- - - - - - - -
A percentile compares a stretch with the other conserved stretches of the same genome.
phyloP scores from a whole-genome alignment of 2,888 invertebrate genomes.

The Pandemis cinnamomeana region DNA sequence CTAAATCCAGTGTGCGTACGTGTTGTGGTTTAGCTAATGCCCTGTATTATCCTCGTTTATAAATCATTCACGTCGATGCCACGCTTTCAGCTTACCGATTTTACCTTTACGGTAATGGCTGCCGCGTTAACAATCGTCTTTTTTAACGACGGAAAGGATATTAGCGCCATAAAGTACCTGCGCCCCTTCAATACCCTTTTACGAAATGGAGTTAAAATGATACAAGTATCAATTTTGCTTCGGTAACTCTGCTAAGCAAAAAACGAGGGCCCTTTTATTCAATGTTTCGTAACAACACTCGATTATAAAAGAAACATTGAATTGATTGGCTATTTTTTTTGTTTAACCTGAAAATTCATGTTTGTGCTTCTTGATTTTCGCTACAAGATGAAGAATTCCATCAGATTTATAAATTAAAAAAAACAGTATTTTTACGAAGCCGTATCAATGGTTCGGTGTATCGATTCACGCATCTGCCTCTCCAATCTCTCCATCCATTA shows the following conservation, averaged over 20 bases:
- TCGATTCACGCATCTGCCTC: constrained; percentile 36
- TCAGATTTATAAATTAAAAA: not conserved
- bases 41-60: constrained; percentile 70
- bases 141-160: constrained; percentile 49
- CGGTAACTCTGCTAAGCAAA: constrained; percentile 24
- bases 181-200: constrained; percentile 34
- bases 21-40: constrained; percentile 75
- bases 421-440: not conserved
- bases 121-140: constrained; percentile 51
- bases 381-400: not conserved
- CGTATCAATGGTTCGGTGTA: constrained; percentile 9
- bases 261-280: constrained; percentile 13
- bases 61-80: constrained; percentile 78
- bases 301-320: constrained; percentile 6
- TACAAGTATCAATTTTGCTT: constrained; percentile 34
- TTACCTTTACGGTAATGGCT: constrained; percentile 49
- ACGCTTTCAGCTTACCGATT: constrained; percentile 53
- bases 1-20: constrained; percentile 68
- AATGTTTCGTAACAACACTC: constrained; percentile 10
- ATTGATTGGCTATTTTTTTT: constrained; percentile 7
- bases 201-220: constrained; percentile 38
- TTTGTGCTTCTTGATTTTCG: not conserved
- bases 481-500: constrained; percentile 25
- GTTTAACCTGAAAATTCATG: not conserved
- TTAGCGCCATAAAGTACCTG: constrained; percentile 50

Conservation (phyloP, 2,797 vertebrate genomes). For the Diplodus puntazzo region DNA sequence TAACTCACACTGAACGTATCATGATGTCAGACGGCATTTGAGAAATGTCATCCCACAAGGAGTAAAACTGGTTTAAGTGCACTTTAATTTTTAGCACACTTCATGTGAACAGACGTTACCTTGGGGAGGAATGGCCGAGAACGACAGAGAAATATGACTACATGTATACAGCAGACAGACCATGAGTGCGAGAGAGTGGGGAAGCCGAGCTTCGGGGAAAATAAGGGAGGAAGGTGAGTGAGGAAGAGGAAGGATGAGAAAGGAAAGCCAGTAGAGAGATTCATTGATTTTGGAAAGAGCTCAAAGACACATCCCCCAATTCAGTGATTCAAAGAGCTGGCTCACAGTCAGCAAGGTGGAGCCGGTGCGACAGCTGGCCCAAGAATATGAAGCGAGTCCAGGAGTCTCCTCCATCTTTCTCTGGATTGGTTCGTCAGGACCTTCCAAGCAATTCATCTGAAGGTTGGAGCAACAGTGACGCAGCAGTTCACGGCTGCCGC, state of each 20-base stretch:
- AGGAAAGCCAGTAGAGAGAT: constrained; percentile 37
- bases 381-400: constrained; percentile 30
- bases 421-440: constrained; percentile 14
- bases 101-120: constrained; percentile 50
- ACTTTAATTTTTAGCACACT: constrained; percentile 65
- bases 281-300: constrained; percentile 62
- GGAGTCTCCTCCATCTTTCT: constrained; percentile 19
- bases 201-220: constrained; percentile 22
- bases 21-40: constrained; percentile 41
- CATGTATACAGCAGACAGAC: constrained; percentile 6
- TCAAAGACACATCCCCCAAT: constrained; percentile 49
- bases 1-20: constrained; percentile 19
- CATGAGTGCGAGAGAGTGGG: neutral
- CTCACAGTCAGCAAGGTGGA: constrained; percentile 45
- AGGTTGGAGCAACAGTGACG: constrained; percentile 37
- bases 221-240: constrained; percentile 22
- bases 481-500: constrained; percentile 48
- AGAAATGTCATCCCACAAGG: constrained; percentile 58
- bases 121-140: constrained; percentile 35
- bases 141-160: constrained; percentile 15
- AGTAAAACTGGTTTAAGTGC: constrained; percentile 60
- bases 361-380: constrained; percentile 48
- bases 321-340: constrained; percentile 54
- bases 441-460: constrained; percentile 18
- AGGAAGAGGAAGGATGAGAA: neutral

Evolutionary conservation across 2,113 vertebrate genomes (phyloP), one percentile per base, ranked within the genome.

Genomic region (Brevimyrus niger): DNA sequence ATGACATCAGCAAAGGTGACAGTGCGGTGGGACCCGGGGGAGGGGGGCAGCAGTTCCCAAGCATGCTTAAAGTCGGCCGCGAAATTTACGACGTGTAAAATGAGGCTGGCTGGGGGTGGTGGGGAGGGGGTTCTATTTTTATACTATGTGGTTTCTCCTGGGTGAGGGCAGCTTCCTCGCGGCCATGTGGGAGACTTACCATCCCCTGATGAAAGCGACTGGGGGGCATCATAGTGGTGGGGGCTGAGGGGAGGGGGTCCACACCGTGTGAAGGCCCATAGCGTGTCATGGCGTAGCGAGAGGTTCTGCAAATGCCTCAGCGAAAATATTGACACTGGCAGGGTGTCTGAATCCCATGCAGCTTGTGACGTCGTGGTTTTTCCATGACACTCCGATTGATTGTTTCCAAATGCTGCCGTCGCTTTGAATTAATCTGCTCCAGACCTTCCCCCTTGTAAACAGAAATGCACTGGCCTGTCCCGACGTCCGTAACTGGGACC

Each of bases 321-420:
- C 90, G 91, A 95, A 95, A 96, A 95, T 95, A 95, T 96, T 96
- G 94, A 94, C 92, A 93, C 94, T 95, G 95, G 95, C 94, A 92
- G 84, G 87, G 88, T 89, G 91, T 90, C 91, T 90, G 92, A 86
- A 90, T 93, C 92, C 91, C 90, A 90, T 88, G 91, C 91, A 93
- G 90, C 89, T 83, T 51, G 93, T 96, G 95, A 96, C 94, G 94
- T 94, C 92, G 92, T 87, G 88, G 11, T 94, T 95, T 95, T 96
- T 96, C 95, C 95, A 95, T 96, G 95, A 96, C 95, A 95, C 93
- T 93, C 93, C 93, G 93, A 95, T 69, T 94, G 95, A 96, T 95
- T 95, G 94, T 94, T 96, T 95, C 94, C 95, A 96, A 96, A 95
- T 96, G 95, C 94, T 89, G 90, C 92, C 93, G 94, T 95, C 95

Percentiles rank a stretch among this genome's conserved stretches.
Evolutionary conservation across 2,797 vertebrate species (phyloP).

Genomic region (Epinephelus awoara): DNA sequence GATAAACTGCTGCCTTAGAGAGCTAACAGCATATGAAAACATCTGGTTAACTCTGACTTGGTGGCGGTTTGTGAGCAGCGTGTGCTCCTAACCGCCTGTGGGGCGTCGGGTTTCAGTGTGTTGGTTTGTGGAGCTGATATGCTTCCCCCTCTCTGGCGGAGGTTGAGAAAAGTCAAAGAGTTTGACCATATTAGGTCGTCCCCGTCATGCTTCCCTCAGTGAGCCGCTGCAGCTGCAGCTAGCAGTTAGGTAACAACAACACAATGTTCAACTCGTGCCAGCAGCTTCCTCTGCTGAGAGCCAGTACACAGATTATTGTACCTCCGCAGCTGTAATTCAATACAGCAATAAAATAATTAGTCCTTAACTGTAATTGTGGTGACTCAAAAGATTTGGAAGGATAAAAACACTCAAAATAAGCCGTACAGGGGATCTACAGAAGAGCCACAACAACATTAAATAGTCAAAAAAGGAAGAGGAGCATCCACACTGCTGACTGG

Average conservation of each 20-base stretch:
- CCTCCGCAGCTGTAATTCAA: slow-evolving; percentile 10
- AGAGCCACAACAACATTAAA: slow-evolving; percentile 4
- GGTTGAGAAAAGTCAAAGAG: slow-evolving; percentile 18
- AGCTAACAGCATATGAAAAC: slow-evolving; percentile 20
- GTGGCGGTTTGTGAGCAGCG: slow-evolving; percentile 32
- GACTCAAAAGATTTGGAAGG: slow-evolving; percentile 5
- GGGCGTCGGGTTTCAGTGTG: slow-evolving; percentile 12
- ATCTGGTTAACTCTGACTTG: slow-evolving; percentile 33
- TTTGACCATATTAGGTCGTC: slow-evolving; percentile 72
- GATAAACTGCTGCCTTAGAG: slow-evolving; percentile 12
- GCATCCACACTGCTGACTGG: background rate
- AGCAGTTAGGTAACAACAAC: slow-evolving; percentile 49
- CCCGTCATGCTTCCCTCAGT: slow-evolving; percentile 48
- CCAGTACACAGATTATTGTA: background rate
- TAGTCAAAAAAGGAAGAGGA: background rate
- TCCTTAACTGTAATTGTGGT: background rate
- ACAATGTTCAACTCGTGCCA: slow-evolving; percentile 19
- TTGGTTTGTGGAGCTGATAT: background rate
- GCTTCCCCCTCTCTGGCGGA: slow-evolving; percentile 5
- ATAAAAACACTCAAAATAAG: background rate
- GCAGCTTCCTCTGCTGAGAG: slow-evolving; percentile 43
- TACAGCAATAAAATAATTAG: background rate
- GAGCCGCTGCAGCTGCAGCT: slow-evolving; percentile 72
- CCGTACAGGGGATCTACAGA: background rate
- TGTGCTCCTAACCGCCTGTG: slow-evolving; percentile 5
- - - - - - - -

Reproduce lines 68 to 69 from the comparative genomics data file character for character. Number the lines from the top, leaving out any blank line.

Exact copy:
Percentiles rank a stretch among this genome's conserved stretches.
Evolutionary conservation across 2,797 vertebrate species (phyloP).